Sp. Pl. 2: 686. 1753.
Illustrator: Linny Heagy
Copyright: Flora of North America Association
Herbs perennial, to 1.5 m. Stems erect, clustered, branched distally or unbranched, softly stellate-tomentose. Leaves: stipules somewhat persistent, usually caducous, linear-lanceolate, subulate, sometimes 2-fid or dentate, (2–)5–8 mm, densely stellate-hairy; petioles 1–6 cm, reduced on distal leaves, usually shorter than blade; blades of proximal leaves ovate or obscurely 3-lobed less than 1/2 to midrib, distal leaves deltate-ovate to ovate, (2–)4–10 × 2–7 cm, base truncate to cuneate, lobes acuminate or broadly acute to obtuse, middle lobe larger than others, deeply plicate, margins irregularly dentate to crenate-serrate, surfaces softly stellate-tomentose, ribs very prominent abaxially. Inflorescences solitary flowers or 2–4-flowered fascicles in leaf axil, sometimes aggregated apically into terminal false racemes. Pedicels/peduncles 0.5–4 cm; involucellar bractlets 8–12, erect, linear-lanceolate, 1/2 length of calyx, 6 mm, lobes 2–6 × 1–2 mm, stellate-tomentose. Flowers: calyx 8–10 mm, lobes narrowly ovate-acuminate, 6 mm, 2 times as long as tube, stellate-velutinous; petals usually pale pink, rarely white, cuneate-obovate, 7.5–15 × 6–13 mm, 2–3 times as long as calyx, apex obtuse or notched; staminal column 3–5 mm, glabrous or sparsely papillose-hairy; anthers in upper 1/2, dark purple; style 15–20-branched. Fruits partially concealed by incurved, somewhat accrescent calyx lobes, 7–9 mm diam.; mericarps 15–20, brown, unwinged, orbiculate-reniform, 1.5–2.5 × 2–3 mm, rugose, lateral surface smooth, membranous, dorsal surface stellate-tomentose with medial furrow. Seeds brown, reniform-round, 1.5–2 × 1–1.5 mm, glabrous. 2n = 42.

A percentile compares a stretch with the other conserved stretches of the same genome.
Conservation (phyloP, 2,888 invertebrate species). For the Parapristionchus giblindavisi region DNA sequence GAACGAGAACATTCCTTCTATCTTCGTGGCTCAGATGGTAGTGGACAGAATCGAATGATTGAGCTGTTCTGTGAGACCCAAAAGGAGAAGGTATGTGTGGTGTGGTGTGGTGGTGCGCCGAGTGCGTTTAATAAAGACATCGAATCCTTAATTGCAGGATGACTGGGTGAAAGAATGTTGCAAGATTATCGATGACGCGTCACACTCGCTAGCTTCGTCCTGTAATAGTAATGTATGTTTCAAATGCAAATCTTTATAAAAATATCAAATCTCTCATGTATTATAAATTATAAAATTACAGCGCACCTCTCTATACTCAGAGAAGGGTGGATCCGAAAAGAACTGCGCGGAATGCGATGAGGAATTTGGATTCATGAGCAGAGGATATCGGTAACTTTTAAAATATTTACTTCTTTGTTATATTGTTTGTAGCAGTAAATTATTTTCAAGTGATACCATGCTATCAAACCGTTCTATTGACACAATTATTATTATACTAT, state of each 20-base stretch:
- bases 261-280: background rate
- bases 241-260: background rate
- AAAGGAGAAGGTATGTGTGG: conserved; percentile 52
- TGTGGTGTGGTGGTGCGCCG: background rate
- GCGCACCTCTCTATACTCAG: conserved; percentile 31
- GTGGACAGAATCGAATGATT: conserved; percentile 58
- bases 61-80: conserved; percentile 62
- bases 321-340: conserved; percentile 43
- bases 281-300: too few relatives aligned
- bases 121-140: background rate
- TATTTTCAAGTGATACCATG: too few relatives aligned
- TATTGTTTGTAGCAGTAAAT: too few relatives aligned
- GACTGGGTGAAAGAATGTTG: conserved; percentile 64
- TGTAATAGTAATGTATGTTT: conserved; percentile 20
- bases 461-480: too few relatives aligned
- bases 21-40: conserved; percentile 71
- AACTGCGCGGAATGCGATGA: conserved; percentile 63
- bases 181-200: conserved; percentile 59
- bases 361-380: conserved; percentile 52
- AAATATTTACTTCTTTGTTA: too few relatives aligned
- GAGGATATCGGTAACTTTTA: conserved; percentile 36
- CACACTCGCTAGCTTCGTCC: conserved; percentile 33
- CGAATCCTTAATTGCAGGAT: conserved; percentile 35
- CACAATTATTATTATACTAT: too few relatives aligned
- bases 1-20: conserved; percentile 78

Phenology: Flowering summer–fall.
Habitat: Wet, disturbed areas, along streams, brackish sand, coastal marshes
Elevation: 0–200 m
Introduced; N.B., Ont., Que., Ark., Conn., Del., Ky., Md., Mass., Mich., Nebr., N.J., N.Y., N.Dak., Ohio, Pa., Va., Wis., Eurasia, n Africa.
Althaea officinalis is occasionally cultivated for ornament, food (especially for the mucilaginous root sap once used with sugar to make marshmallows), and as a medicine; it occasionally escapes. There are few recent North American collections.